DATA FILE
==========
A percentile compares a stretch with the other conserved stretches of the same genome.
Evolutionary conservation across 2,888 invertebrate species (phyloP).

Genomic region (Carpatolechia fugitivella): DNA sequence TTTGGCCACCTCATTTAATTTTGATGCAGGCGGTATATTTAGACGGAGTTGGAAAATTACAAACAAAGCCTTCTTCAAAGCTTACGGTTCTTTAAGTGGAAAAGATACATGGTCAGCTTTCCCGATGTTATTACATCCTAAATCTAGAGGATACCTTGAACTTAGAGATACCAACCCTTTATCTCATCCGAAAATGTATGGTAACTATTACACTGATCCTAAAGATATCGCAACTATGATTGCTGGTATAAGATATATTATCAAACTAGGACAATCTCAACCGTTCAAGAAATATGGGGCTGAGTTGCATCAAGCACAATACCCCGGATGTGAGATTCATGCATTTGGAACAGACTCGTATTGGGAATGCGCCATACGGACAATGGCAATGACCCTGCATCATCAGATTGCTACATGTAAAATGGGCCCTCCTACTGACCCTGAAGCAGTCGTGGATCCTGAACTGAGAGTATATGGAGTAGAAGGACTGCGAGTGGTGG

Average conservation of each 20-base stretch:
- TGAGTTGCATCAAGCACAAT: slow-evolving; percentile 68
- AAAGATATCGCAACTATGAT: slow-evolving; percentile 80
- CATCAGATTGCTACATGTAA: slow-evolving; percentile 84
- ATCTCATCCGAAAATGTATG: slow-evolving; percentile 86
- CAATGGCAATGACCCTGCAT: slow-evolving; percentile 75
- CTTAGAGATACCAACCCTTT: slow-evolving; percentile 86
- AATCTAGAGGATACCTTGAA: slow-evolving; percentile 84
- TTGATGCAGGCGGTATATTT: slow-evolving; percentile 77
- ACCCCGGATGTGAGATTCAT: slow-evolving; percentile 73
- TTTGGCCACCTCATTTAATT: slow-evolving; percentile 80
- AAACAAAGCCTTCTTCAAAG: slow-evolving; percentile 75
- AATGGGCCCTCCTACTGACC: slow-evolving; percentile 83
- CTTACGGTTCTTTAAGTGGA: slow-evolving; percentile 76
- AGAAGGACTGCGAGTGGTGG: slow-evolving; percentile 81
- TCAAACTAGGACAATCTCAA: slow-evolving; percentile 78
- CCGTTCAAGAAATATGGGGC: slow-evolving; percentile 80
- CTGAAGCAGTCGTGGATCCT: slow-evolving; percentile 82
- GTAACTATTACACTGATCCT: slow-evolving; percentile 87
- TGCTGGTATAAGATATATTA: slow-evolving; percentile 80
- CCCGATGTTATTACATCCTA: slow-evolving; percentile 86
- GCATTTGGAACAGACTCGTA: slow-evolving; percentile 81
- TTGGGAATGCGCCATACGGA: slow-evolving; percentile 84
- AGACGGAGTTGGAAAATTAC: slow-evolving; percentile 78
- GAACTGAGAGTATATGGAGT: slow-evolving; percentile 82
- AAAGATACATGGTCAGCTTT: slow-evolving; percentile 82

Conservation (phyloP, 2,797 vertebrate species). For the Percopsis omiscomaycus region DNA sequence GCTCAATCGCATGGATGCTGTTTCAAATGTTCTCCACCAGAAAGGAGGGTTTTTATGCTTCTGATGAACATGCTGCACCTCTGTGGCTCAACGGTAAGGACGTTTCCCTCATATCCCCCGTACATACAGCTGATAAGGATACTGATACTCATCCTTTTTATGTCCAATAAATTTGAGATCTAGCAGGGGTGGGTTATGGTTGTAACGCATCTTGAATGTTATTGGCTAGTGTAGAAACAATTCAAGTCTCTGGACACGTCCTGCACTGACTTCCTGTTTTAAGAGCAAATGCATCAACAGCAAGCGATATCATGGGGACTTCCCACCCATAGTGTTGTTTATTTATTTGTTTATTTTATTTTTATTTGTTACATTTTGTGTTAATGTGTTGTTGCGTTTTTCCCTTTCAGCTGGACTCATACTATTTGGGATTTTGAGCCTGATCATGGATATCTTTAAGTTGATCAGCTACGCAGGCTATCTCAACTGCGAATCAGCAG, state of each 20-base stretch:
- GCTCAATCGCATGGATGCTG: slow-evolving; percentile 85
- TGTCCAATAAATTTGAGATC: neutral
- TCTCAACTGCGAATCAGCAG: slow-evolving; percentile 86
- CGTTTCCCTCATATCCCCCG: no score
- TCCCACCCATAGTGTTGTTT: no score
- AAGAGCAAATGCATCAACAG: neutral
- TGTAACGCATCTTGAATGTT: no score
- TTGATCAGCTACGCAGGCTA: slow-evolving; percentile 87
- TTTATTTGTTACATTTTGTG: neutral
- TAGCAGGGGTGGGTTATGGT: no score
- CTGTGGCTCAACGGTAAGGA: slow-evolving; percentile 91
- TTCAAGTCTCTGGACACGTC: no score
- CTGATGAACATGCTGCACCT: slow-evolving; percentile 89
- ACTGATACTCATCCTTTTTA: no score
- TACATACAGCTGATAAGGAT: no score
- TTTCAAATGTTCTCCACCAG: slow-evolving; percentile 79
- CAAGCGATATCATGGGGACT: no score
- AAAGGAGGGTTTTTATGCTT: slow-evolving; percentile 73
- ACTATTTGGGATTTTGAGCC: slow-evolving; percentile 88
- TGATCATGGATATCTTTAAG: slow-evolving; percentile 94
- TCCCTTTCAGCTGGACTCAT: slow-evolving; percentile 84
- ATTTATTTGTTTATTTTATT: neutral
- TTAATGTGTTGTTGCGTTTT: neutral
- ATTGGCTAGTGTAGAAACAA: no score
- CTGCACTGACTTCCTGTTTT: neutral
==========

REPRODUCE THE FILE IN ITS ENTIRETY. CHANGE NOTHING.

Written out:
A percentile compares a stretch with the other conserved stretches of the same genome.
Evolutionary conservation across 2,888 invertebrate species (phyloP).

Genomic region (Carpatolechia fugitivella): DNA sequence TTTGGCCACCTCATTTAATTTTGATGCAGGCGGTATATTTAGACGGAGTTGGAAAATTACAAACAAAGCCTTCTTCAAAGCTTACGGTTCTTTAAGTGGAAAAGATACATGGTCAGCTTTCCCGATGTTATTACATCCTAAATCTAGAGGATACCTTGAACTTAGAGATACCAACCCTTTATCTCATCCGAAAATGTATGGTAACTATTACACTGATCCTAAAGATATCGCAACTATGATTGCTGGTATAAGATATATTATCAAACTAGGACAATCTCAACCGTTCAAGAAATATGGGGCTGAGTTGCATCAAGCACAATACCCCGGATGTGAGATTCATGCATTTGGAACAGACTCGTATTGGGAATGCGCCATACGGACAATGGCAATGACCCTGCATCATCAGATTGCTACATGTAAAATGGGCCCTCCTACTGACCCTGAAGCAGTCGTGGATCCTGAACTGAGAGTATATGGAGTAGAAGGACTGCGAGTGGTGG

Average conservation of each 20-base stretch:
- TGAGTTGCATCAAGCACAAT: slow-evolving; percentile 68
- AAAGATATCGCAACTATGAT: slow-evolving; percentile 80
- CATCAGATTGCTACATGTAA: slow-evolving; percentile 84
- ATCTCATCCGAAAATGTATG: slow-evolving; percentile 86
- CAATGGCAATGACCCTGCAT: slow-evolving; percentile 75
- CTTAGAGATACCAACCCTTT: slow-evolving; percentile 86
- AATCTAGAGGATACCTTGAA: slow-evolving; percentile 84
- TTGATGCAGGCGGTATATTT: slow-evolving; percentile 77
- ACCCCGGATGTGAGATTCAT: slow-evolving; percentile 73
- TTTGGCCACCTCATTTAATT: slow-evolving; percentile 80
- AAACAAAGCCTTCTTCAAAG: slow-evolving; percentile 75
- AATGGGCCCTCCTACTGACC: slow-evolving; percentile 83
- CTTACGGTTCTTTAAGTGGA: slow-evolving; percentile 76
- AGAAGGACTGCGAGTGGTGG: slow-evolving; percentile 81
- TCAAACTAGGACAATCTCAA: slow-evolving; percentile 78
- CCGTTCAAGAAATATGGGGC: slow-evolving; percentile 80
- CTGAAGCAGTCGTGGATCCT: slow-evolving; percentile 82
- GTAACTATTACACTGATCCT: slow-evolving; percentile 87
- TGCTGGTATAAGATATATTA: slow-evolving; percentile 80
- CCCGATGTTATTACATCCTA: slow-evolving; percentile 86
- GCATTTGGAACAGACTCGTA: slow-evolving; percentile 81
- TTGGGAATGCGCCATACGGA: slow-evolving; percentile 84
- AGACGGAGTTGGAAAATTAC: slow-evolving; percentile 78
- GAACTGAGAGTATATGGAGT: slow-evolving; percentile 82
- AAAGATACATGGTCAGCTTT: slow-evolving; percentile 82

Conservation (phyloP, 2,797 vertebrate species). For the Percopsis omiscomaycus region DNA sequence GCTCAATCGCATGGATGCTGTTTCAAATGTTCTCCACCAGAAAGGAGGGTTTTTATGCTTCTGATGAACATGCTGCACCTCTGTGGCTCAACGGTAAGGACGTTTCCCTCATATCCCCCGTACATACAGCTGATAAGGATACTGATACTCATCCTTTTTATGTCCAATAAATTTGAGATCTAGCAGGGGTGGGTTATGGTTGTAACGCATCTTGAATGTTATTGGCTAGTGTAGAAACAATTCAAGTCTCTGGACACGTCCTGCACTGACTTCCTGTTTTAAGAGCAAATGCATCAACAGCAAGCGATATCATGGGGACTTCCCACCCATAGTGTTGTTTATTTATTTGTTTATTTTATTTTTATTTGTTACATTTTGTGTTAATGTGTTGTTGCGTTTTTCCCTTTCAGCTGGACTCATACTATTTGGGATTTTGAGCCTGATCATGGATATCTTTAAGTTGATCAGCTACGCAGGCTATCTCAACTGCGAATCAGCAG, state of each 20-base stretch:
- GCTCAATCGCATGGATGCTG: slow-evolving; percentile 85
- TGTCCAATAAATTTGAGATC: neutral
- TCTCAACTGCGAATCAGCAG: slow-evolving; percentile 86
- CGTTTCCCTCATATCCCCCG: no score
- TCCCACCCATAGTGTTGTTT: no score
- AAGAGCAAATGCATCAACAG: neutral
- TGTAACGCATCTTGAATGTT: no score
- TTGATCAGCTACGCAGGCTA: slow-evolving; percentile 87
- TTTATTTGTTACATTTTGTG: neutral
- TAGCAGGGGTGGGTTATGGT: no score
- CTGTGGCTCAACGGTAAGGA: slow-evolving; percentile 91
- TTCAAGTCTCTGGACACGTC: no score
- CTGATGAACATGCTGCACCT: slow-evolving; percentile 89
- ACTGATACTCATCCTTTTTA: no score
- TACATACAGCTGATAAGGAT: no score
- TTTCAAATGTTCTCCACCAG: slow-evolving; percentile 79
- CAAGCGATATCATGGGGACT: no score
- AAAGGAGGGTTTTTATGCTT: slow-evolving; percentile 73
- ACTATTTGGGATTTTGAGCC: slow-evolving; percentile 88
- TGATCATGGATATCTTTAAG: slow-evolving; percentile 94
- TCCCTTTCAGCTGGACTCAT: slow-evolving; percentile 84
- ATTTATTTGTTTATTTTATT: neutral
- TTAATGTGTTGTTGCGTTTT: neutral
- ATTGGCTAGTGTAGAAACAA: no score
- CTGCACTGACTTCCTGTTTT: neutral